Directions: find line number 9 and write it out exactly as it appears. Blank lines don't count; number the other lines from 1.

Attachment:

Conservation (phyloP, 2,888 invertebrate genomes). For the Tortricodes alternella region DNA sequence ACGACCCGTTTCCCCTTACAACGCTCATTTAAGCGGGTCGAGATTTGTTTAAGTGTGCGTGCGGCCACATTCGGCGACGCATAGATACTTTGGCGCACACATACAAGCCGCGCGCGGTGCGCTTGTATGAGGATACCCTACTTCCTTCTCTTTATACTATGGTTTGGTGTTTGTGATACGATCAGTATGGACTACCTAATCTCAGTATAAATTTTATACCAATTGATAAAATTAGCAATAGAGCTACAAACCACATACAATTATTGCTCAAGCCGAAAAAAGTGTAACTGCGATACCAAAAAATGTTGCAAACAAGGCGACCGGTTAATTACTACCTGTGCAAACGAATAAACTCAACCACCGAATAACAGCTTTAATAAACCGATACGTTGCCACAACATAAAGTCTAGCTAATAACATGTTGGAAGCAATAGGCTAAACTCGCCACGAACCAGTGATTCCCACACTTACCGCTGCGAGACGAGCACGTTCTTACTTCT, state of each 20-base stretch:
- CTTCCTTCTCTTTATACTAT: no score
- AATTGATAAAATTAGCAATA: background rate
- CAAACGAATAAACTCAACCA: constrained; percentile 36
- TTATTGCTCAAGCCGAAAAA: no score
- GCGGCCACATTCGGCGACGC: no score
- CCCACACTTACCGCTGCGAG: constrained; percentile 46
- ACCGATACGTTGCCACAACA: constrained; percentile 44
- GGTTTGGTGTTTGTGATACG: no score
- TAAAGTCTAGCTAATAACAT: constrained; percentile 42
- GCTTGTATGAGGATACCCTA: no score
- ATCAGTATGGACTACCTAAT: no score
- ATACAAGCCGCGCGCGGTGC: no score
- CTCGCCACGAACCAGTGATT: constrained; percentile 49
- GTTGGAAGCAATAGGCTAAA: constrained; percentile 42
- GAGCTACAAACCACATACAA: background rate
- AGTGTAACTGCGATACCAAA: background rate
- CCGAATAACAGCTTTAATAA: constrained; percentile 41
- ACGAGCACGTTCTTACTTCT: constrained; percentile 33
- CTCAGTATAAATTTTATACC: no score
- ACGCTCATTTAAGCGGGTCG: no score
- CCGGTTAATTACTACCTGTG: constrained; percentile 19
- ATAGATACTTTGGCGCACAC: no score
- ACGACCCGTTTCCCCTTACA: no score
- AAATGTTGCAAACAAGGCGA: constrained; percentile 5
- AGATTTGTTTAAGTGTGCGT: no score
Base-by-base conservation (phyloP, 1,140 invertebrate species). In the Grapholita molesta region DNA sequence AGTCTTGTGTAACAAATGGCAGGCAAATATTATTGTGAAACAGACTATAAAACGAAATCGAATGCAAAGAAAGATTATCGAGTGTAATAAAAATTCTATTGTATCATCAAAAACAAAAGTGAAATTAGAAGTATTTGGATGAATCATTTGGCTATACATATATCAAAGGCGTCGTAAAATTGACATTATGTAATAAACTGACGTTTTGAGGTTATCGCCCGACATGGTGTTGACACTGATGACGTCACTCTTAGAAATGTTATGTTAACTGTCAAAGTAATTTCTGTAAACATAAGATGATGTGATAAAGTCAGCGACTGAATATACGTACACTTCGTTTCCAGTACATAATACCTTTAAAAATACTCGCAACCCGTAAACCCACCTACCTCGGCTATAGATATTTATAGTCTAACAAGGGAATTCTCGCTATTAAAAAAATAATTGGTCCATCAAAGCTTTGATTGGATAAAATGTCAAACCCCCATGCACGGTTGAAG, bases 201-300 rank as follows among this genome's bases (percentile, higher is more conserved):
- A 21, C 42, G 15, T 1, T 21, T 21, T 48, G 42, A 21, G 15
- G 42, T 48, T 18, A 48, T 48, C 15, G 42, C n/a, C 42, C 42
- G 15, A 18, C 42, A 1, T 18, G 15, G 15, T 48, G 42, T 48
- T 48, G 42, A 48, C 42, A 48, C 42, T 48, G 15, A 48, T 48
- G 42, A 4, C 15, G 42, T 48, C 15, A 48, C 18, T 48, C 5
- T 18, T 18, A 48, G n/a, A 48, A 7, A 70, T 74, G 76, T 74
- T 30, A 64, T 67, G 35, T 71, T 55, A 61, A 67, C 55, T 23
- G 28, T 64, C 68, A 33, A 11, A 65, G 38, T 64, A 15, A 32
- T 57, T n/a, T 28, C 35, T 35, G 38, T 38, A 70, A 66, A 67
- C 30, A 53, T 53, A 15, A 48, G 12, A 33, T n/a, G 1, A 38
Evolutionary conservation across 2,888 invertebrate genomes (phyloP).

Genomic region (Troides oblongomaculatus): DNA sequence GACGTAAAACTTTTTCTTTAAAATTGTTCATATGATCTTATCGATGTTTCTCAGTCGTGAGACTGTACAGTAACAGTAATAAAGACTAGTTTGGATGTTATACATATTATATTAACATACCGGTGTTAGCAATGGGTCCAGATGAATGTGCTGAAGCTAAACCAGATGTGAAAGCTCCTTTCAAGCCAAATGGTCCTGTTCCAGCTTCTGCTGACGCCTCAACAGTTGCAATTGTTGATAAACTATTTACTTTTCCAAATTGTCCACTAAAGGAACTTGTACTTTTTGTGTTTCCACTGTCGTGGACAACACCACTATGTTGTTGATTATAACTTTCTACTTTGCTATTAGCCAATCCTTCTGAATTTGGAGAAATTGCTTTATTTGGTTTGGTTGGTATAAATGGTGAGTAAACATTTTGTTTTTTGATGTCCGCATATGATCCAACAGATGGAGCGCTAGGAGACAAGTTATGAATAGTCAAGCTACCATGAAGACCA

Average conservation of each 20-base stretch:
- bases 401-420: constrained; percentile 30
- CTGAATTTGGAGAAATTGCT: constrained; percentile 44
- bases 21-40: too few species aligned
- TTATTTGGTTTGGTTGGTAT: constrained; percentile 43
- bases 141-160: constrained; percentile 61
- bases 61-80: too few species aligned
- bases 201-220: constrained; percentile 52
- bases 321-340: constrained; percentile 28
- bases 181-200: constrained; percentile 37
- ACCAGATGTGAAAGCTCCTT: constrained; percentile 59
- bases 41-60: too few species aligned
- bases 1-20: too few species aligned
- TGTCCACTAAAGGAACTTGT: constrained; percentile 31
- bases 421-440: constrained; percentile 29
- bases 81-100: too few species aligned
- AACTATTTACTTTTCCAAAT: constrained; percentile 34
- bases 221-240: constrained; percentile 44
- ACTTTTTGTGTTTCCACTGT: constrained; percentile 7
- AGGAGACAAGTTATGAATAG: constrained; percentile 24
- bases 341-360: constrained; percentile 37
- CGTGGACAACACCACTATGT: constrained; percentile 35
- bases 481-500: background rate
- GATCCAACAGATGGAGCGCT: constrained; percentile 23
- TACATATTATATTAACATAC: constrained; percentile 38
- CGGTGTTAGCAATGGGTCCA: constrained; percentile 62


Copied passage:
- GGTTTGGTGTTTGTGATACG: no score